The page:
Trump’s yearslong crusade against Ukraine has finally come home to roost as Republicans call for abandoning Kyiv

In a phone call with Ukraine’s president this month, US President Joe Biden pledged continued solidarity with Ukraine as it battles Russia’s military invasion and illegal annexation of Ukrainian territory.

But that level of support could be in jeopardy if the GOP gains control of the House of Representatives in this year’s midterm elections.

The warning signs have been building for months.

In April, 10 House Republicans voted against a bill allowing the Biden administration to more easily lend military equipment to Ukraine. The following month, 57 House Republicans voted “no” on a nearly $40 billion aid package for Ukraine. Both measures ultimately passed the chamber.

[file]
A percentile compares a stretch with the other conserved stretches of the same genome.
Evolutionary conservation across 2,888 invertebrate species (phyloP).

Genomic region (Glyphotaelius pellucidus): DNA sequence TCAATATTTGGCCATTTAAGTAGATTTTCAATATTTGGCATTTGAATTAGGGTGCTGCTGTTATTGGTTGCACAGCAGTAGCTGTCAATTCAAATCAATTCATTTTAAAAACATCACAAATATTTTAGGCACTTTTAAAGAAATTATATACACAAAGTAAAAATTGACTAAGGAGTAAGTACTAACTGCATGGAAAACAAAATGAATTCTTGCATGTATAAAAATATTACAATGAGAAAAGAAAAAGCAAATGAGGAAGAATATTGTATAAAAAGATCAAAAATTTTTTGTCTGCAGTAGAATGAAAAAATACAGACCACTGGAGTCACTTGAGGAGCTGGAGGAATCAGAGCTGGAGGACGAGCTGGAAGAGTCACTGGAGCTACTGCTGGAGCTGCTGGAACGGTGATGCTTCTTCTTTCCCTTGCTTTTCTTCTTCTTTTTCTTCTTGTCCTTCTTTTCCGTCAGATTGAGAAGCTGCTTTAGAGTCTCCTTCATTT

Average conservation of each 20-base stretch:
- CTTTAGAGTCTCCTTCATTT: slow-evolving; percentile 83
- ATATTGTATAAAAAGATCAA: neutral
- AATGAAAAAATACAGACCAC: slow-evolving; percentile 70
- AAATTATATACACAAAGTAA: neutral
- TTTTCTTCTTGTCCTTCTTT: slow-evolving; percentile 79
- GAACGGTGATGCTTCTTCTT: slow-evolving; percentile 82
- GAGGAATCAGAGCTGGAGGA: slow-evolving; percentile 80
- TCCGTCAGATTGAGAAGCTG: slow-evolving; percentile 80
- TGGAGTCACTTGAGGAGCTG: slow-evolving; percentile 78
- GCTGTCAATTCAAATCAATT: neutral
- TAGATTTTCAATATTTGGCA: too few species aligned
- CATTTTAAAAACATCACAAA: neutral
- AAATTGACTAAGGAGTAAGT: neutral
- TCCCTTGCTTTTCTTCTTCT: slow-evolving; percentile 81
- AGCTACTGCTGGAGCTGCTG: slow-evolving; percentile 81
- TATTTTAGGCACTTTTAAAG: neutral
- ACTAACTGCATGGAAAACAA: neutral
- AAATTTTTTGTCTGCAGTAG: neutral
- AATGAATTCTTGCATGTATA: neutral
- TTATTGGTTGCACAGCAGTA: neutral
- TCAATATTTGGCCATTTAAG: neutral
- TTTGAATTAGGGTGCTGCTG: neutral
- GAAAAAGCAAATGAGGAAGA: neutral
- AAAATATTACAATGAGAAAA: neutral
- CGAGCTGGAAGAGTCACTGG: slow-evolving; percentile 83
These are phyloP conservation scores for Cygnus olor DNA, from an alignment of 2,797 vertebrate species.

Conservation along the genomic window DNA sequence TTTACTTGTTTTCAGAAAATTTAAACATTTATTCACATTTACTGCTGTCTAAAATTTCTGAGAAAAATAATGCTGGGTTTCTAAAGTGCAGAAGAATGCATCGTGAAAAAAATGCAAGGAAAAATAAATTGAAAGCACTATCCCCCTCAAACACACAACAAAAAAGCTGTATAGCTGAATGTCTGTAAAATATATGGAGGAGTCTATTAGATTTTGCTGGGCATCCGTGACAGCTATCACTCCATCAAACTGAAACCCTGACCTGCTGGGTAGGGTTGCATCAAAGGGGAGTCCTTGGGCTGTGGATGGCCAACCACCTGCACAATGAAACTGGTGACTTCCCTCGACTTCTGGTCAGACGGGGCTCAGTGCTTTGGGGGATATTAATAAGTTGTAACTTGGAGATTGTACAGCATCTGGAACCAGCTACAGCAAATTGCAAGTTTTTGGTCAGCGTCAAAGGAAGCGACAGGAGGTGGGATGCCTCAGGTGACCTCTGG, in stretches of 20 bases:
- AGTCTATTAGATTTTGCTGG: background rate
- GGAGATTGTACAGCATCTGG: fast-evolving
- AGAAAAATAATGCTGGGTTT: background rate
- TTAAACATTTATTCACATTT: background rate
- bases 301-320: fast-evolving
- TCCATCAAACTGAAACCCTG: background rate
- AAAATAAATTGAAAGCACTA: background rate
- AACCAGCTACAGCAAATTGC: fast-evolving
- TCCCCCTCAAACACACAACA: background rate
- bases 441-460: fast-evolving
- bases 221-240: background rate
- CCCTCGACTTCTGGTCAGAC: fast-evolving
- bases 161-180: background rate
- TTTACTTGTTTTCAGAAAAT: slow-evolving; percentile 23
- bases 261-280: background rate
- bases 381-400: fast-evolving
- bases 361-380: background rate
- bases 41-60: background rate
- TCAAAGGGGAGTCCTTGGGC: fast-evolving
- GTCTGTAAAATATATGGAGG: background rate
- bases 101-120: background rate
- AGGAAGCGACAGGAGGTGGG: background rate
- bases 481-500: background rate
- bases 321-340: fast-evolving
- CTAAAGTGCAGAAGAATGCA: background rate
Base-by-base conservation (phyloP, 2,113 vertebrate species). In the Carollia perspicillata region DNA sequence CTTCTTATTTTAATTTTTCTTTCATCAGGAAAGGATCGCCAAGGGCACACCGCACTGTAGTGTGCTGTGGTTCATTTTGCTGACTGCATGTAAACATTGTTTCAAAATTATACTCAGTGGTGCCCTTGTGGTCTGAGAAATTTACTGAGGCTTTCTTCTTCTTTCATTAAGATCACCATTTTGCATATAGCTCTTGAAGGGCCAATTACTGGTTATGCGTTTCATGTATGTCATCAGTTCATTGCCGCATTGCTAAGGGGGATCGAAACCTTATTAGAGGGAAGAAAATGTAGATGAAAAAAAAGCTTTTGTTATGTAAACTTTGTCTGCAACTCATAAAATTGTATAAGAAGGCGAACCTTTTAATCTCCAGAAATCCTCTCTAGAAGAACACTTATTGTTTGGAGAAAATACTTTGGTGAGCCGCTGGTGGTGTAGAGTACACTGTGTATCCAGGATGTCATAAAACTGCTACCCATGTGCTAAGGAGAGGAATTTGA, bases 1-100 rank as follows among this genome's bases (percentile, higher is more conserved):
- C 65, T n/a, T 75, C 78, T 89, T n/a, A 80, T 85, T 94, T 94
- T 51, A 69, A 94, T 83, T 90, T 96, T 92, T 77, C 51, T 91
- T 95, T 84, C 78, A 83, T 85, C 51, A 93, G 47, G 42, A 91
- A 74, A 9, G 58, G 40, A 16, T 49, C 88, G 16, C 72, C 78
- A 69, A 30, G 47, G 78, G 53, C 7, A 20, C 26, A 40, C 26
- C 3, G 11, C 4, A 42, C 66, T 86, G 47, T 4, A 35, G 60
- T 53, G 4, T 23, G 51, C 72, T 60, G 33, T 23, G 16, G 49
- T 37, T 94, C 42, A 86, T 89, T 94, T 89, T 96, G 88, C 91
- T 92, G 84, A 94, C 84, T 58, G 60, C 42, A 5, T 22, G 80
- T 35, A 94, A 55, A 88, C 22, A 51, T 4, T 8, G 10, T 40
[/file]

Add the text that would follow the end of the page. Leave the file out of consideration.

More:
“I think people are gonna be sitting in a recession and they’re not going to write a blank check to Ukraine,” House Minority Leader Kevin McCarthy, who’s favored to become House Speaker if the GOP retakes the chamber, recently told Punchbowl News. “They just won’t do it.”

Ukraine has repeatedly defied expectations since Russia launched its unprovoked invasion, delivering a blow to the Russian military’s prestige. With the help of Western aid and at a massive personal cost, Ukrainian forces prevented Russia from seizing Kyiv in the early days of the war and more recently launched a counteroffensive that’s shown major signs of success.

But a far-right faction of the GOP has increasingly pushed against continued assistance to Ukraine, saying the aid the US has provided to Kyiv is too costly and not worth the risk of sparking a wider conflict with Russia.